Trump’s lawyers have repeatedly argued that Trump’s duties as president should shield him from such prosecution. Lower courts have shot that down, Trump has appealed, and the Supreme Court will now decide once and for all whether Vance can obtain Trump’s financial records—perhaps soon. The Court may simply refuse to consider Trump’s latest appeal, which would leave the Appeals Court ruling intact and force Trump and his accounting firm to turn over the material. It could also hear the case—with three Trump appointees presiding. But if the court puts the Vance case on the docket, it would be after Trump leaves the White House, assuming Biden’s lead in the electoral college holds up.

    The New York State attorney general is pursuing a civil case against Trump’s business, looking into claims that Trump deliberately misvalued several holdings, as Cohen and others have alleged. That case might also move more quickly if Trump becomes a private citizen who can’t claim any special treatment.

    In a defamation case against Trump brought by E. Jean Carroll, U.S. Attorney General William Barr had moved to invalidate the suit by claiming Trump had immunity as a federal employee, and appointing the Justice Department, rather than Trump’s personal lawyers, to defend Trump. An appeals court judge shot that down last month. Barr’s Justice Department could appeal, but the point would become moot if Trump is due to leave his federal job in January. Carroll’s case would essentially be toast if she had to battle the Justice Department. But with Trump out of office Carroll’s case can continue as a dispute between two private parties.

    Another woman, Summer Zervos, has also brought a defamation suit against Trump, with Trump once again claiming presidential immunity. That case is headed to a New York appeals court in 2021, with the immunity claim obviously neutered if Trump is no longer president.

    A pardon or a case against Trump
    Trump’s departure from government could also lead to some kind of resolution of his supposed audits at the IRS. The current IRS commissioner is a Trump appointee, which makes it unlikely Trump would face an adverse tax ruling that could cost him millions or even hundreds of millions of dollars. But the dynamic could flip once Trump is gone, especially if the IRS feels duty-bound to demonstrate its independence by going tough on Trump. We know very little about Trump’s tax disputes with the IRS, however, and Trump becoming a private citizen once again wouldn’t necessarily change that.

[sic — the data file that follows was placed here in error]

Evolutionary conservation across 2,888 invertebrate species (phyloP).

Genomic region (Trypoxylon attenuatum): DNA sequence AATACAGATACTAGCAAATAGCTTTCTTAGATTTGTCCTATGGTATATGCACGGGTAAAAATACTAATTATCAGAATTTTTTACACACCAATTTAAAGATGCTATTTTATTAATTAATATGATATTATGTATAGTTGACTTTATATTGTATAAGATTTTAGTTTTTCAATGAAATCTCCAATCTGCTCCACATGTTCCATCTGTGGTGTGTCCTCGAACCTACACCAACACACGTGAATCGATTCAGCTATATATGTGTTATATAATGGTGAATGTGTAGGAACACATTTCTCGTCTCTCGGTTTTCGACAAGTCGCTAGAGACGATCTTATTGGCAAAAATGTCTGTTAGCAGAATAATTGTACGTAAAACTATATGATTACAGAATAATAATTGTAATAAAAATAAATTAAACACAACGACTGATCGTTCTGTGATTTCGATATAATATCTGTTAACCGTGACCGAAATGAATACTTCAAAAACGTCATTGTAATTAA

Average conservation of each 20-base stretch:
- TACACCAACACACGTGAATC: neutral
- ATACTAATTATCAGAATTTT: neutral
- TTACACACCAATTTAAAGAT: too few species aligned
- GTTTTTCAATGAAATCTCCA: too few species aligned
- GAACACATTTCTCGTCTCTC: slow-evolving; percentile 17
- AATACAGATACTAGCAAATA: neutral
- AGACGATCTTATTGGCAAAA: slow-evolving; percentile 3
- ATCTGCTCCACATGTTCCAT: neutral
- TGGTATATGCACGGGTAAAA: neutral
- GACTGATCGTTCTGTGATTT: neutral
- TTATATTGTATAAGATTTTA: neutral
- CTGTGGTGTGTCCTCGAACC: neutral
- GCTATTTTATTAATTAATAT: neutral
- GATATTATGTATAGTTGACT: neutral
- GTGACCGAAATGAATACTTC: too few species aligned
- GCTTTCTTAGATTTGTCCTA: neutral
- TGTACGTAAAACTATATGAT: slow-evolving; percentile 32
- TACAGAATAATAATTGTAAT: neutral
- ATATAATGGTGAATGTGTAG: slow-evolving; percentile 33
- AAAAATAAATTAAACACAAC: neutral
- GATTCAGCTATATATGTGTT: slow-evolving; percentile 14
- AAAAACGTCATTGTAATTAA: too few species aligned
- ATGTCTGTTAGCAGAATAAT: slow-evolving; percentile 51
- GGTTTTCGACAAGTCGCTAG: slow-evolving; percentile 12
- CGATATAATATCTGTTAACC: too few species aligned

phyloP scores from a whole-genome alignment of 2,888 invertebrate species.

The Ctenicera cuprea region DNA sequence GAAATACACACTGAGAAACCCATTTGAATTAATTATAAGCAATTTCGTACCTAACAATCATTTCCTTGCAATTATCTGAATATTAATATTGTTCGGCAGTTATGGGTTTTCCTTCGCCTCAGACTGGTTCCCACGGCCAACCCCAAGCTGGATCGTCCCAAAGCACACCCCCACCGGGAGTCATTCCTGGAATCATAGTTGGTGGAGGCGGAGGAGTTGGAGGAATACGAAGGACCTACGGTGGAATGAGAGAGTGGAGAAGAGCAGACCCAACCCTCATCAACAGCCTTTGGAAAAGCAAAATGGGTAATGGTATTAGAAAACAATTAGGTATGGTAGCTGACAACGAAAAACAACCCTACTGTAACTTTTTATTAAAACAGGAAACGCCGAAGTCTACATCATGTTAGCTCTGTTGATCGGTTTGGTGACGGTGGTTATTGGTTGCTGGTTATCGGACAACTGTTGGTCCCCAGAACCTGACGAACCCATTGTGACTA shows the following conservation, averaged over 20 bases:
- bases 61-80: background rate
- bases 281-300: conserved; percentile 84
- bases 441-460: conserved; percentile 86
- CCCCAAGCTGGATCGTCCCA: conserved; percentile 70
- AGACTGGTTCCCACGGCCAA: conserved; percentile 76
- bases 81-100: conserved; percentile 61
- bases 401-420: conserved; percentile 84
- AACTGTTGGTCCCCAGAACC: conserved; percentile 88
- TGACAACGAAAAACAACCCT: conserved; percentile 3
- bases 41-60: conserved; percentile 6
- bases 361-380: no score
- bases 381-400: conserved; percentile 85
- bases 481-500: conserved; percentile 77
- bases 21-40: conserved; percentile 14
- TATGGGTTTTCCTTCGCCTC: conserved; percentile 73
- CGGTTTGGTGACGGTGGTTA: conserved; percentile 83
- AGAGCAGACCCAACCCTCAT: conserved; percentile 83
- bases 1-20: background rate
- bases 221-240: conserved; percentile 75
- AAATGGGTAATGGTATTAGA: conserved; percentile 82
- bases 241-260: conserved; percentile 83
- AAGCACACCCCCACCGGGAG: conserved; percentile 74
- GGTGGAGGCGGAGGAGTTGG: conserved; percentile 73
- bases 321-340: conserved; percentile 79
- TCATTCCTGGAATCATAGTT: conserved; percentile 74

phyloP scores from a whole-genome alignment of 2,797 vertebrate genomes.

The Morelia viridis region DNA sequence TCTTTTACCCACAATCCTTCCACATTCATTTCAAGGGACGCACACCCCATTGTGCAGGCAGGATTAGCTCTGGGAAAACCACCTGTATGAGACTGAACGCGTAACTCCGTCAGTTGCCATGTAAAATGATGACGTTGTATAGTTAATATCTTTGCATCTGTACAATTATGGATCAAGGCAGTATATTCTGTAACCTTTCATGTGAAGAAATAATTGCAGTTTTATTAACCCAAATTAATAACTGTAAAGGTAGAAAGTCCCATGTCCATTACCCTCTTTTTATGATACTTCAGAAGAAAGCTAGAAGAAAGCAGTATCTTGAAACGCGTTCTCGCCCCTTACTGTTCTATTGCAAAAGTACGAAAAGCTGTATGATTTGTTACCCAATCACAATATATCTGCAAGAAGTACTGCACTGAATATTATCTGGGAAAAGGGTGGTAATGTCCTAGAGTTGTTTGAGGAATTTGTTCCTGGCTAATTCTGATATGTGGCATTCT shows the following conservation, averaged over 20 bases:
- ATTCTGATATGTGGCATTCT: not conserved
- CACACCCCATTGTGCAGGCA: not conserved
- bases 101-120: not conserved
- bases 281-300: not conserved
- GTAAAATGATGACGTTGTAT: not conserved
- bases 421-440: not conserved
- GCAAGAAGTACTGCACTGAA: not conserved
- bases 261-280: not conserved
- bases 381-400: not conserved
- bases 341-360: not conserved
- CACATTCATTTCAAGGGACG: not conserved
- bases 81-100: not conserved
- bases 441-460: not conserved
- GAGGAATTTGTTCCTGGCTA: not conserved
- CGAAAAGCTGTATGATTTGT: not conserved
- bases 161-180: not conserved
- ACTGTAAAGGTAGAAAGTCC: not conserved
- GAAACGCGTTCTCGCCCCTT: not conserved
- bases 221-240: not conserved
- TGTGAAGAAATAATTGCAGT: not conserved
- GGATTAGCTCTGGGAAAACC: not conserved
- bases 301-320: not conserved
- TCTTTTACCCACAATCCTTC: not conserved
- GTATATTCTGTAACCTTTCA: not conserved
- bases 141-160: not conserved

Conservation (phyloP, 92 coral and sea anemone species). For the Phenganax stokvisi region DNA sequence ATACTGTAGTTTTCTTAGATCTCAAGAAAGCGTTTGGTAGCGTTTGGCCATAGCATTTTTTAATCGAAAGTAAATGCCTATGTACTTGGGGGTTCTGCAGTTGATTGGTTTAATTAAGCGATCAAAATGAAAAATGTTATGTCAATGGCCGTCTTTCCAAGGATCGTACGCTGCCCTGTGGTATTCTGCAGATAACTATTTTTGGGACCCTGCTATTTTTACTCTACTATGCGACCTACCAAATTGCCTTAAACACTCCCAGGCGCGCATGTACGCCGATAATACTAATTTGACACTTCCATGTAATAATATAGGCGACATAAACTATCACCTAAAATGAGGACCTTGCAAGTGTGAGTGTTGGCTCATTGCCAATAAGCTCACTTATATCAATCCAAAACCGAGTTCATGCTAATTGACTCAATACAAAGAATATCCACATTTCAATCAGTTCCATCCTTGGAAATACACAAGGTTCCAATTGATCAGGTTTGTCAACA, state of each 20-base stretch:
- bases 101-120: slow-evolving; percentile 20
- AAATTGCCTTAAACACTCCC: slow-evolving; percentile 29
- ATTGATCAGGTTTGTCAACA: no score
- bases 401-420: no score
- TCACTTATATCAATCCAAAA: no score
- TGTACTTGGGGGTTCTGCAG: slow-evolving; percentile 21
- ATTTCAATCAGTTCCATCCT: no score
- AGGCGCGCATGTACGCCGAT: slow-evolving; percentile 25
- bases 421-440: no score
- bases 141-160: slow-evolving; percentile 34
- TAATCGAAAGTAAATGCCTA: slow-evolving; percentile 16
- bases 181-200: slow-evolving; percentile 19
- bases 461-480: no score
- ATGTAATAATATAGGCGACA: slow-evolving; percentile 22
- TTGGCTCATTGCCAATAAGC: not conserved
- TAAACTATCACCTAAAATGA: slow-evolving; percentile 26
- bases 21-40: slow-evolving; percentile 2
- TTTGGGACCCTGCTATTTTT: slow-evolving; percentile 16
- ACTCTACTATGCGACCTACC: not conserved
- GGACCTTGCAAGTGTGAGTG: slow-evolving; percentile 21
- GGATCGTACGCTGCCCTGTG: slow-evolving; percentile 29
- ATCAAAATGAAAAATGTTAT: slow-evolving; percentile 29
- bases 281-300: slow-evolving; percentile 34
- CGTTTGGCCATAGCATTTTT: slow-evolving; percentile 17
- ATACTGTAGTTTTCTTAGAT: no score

As for possible federal prosecution of Trump once he leaves office, Trump does have the option of trying to pardon himself before Jan. 20. That would be unprecedented, and the question of whether it’s legal might end up before the Supreme Court. It might also imply guilt in a way that could work against Trump in other cases at the state or local level. Another option is for Trump to resign before January and strike a deal with Mike Pence, who would become president long enough to pardon Trump in a way that might be less legally dubious—but would still imply guilt.

    If there’s no pardon, Biden would face the unsavory prospect of pursuing a criminal case against Trump likely to be politically explosive, given that nearly half of all voters wanted Trump to be reelected. The cleanest way to do it might be appointing a bipartisan commission of respected prosecutors to study the question and make recommendations as to whether the Barr Justice Department properly handled the matter, or violated legal or ethical norms. If the feds do pursue a case against Trump, a special prosecutor insulated from political influence—yes, like Mueller—would probably be better than Justice Department prosecutors answering to the attorney general, who’s a presidential appointee.

    There’s also a case for dropping the matter at the federal level, which would fit with Biden’s call for unity and preserve precious political capital for other priorities. What Biden shouldn’t do is choose an attorney general with an explicit agenda one way or the other. “Biden’s role is to pick the right person for attorney general, then defer to that person,” Wittes says. “You don’t want to appoint somebody who has an obvious vendetta. You want to appoint somebody of enormous nonpartisan stature, and then defer to that person.” It might be a decision Biden is happy to delegate.
    _____________


    "Nothing stops. Nothing... or you will do the hardest time there is. No more protection from the guards. I'll pull you out of that one-bunk Hilton and cast you down with the Sodomites. You'll think you've been fucked by a train!"


  • tbm3fan
    commented on 's reply
    Originally posted by JRT View Post
    It won't happen, but an amusing alternative to ponder would be Trump taking an early January diplomatic trip to Moscow on Air Force One, and resigning there, and not returning until and unless he receives full pardon from POTUS-46 Pence. And then Pence does not follow through on the pardon, and Trump lives out the rest of his life in Russia.
    Maybe even Saudi Arabia like Idi Amin...

  • JRT
    commented on 's reply
    It won't happen, but an amusing alternative to ponder would be Trump taking an early January diplomatic trip to Moscow on Air Force One, and resigning there, and not returning until and unless he receives full pardon from POTUS-46 Pence. And then Pence does not follow through on the pardon, and Trump lives out the rest of his life in Russia.
    Last edited by JRT; 05 Nov 20,, 19:08.